25 January 2007

Awareness Spot: Ethnic Cleansing in Burma

Since this week we have Holocaust memorial week (a summary will follow) and no effective international actions have been taken to stop the on-going genocide in Burma (China and Russia vetoed a UN Security Council resolution on the issue at the beginning of this year), I would like to dedicate this blog post to raise awareness on the situation local ethnic minorities (the Karen being the biggest group among them) have been facing until this very day.



"Burma became independent from the British in 1947. What followed was 15 years of elected parliament and democracy that was hampered by ethnic unrest, lack of unity and economic troubles. In 1962 a coup was staged by General Ne Win which brought the Burmese military into power. Ne Win instigated the Burma Socialist Programme Party and a policy to wipe out the ethnic opposition groups that were struggling to assert their own identities and cultures. In the 1970s Ne Win went even further and introduced the 4 cuts program which was an attempt to cut off food, information, recruits and financial support to these armed ethnic opposition groups. The policy has mostly affected the villagers that live in these ethnic border areas. They are the recipients of Burmese military enacted human rights abuses, forced relocations, extrajudicial killings, arbitrary detention, rape, village destruction, forced labour and portering. All of which has created the ever increasing IDP [internally displaced people] population that are either forced to leave their homes by the Burmese military or are fleeing Burmese military human rights abuses." - (Burma Issues webpage, retrieved 24 January 2007)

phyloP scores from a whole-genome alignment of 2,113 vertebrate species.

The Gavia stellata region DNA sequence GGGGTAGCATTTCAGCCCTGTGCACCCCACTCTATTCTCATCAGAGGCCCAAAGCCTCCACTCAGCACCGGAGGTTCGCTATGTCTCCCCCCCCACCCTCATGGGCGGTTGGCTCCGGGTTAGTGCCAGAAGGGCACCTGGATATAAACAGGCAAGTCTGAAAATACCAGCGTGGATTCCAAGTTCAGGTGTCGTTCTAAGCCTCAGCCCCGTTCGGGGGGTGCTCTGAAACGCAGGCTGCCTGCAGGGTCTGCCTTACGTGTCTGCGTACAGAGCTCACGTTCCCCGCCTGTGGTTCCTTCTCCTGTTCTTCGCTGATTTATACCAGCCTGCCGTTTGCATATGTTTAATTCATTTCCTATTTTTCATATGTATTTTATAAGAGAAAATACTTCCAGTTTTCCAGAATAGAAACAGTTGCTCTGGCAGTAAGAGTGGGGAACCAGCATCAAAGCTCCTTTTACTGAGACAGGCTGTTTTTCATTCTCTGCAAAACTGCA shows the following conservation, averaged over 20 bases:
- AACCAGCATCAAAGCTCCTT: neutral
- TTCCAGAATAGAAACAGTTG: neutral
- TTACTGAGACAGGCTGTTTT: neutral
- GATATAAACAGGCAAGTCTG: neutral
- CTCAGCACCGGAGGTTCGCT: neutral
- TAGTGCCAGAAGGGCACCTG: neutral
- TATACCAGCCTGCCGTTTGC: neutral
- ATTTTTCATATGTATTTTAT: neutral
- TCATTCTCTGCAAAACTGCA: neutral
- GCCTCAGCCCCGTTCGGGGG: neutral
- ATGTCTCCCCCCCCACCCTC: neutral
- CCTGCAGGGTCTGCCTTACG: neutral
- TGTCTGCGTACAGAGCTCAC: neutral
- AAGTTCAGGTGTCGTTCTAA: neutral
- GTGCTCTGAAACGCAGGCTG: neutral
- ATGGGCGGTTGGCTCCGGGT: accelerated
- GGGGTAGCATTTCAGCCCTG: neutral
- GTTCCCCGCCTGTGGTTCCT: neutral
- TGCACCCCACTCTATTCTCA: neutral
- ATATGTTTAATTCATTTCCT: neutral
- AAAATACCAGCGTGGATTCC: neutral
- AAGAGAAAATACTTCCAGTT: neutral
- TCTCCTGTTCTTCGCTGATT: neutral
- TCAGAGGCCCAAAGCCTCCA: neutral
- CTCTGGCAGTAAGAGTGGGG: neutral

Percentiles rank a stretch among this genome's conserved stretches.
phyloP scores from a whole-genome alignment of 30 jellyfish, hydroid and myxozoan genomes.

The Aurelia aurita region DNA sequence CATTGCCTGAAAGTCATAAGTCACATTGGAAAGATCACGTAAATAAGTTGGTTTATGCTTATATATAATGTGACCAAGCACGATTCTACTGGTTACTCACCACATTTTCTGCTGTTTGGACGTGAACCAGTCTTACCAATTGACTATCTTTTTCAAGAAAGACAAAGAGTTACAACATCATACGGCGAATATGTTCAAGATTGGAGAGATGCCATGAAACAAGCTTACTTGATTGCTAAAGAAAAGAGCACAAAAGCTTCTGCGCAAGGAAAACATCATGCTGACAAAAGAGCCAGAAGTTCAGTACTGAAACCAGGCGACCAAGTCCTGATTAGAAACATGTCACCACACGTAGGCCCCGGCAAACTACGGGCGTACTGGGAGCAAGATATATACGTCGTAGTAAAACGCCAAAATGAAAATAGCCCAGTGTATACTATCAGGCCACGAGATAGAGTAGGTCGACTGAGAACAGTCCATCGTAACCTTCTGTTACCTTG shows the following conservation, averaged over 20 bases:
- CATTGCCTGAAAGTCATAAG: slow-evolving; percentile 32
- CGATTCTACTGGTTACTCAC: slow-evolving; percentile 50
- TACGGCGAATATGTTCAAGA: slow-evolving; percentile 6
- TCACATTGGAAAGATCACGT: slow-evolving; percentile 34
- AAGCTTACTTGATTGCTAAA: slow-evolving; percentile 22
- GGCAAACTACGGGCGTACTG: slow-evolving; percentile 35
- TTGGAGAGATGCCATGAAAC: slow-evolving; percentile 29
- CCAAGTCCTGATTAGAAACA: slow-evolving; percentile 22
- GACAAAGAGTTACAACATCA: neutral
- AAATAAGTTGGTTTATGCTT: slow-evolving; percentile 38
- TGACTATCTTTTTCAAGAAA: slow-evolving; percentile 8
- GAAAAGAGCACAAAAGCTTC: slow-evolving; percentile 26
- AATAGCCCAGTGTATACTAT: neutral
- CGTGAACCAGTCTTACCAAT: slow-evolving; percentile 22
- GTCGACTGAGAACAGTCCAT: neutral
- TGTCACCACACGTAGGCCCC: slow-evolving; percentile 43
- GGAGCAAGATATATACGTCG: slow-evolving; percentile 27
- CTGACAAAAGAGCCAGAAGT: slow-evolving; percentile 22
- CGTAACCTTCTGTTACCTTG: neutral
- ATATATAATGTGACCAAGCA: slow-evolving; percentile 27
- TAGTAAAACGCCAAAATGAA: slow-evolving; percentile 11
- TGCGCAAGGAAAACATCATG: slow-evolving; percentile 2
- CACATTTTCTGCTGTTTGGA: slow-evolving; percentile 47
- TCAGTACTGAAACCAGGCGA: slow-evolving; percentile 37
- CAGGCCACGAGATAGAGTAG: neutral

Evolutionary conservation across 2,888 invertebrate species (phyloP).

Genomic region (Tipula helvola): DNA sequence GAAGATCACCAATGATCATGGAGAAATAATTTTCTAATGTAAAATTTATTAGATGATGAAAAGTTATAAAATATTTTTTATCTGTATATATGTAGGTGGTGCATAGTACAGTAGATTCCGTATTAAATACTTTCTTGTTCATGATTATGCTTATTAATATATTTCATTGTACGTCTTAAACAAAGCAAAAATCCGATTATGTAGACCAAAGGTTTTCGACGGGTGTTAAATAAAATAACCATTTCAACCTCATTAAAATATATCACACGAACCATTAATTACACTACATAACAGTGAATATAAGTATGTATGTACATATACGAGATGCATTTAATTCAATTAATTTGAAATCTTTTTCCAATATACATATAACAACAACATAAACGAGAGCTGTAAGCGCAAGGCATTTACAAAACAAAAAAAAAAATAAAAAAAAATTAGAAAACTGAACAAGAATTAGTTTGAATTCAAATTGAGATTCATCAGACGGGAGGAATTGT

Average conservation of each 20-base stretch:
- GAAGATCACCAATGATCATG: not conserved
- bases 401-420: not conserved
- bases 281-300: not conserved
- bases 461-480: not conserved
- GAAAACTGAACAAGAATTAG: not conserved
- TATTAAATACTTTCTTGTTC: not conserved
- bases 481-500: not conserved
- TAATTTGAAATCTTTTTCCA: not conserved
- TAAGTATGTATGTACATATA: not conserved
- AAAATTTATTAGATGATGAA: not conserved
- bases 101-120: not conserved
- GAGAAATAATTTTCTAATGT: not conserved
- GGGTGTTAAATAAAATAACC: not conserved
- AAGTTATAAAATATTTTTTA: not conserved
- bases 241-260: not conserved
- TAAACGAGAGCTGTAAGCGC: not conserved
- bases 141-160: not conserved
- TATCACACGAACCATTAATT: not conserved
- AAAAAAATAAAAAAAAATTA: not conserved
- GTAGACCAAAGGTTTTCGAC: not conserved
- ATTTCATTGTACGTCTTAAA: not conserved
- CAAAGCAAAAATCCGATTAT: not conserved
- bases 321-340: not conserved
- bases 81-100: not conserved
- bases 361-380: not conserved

A critical view on tourism to Burma is shown by Austrian Roland Wehap's recent movie "Burma All Inclusive", though I am not sure if it is available in English as well. There are a few screenings coming up in Graz.

Burma snapshots is a very short film featuring two Karen who smuggle medicines over the Thai border and collect evidence of human rights violations.

Finally, you can find information on the website of Human Rights Watch on Burma.

"In 1992, the [Burmese] Health Minister, Ket Sein, reportedly boasted to a large meeting in Rangoon: 'In 10 years, all Karen will be dead. If you want to see a Karen, you will have to go to a museum in Rangoon' ". - (Burma Net News, retrieved 24 January 2007)

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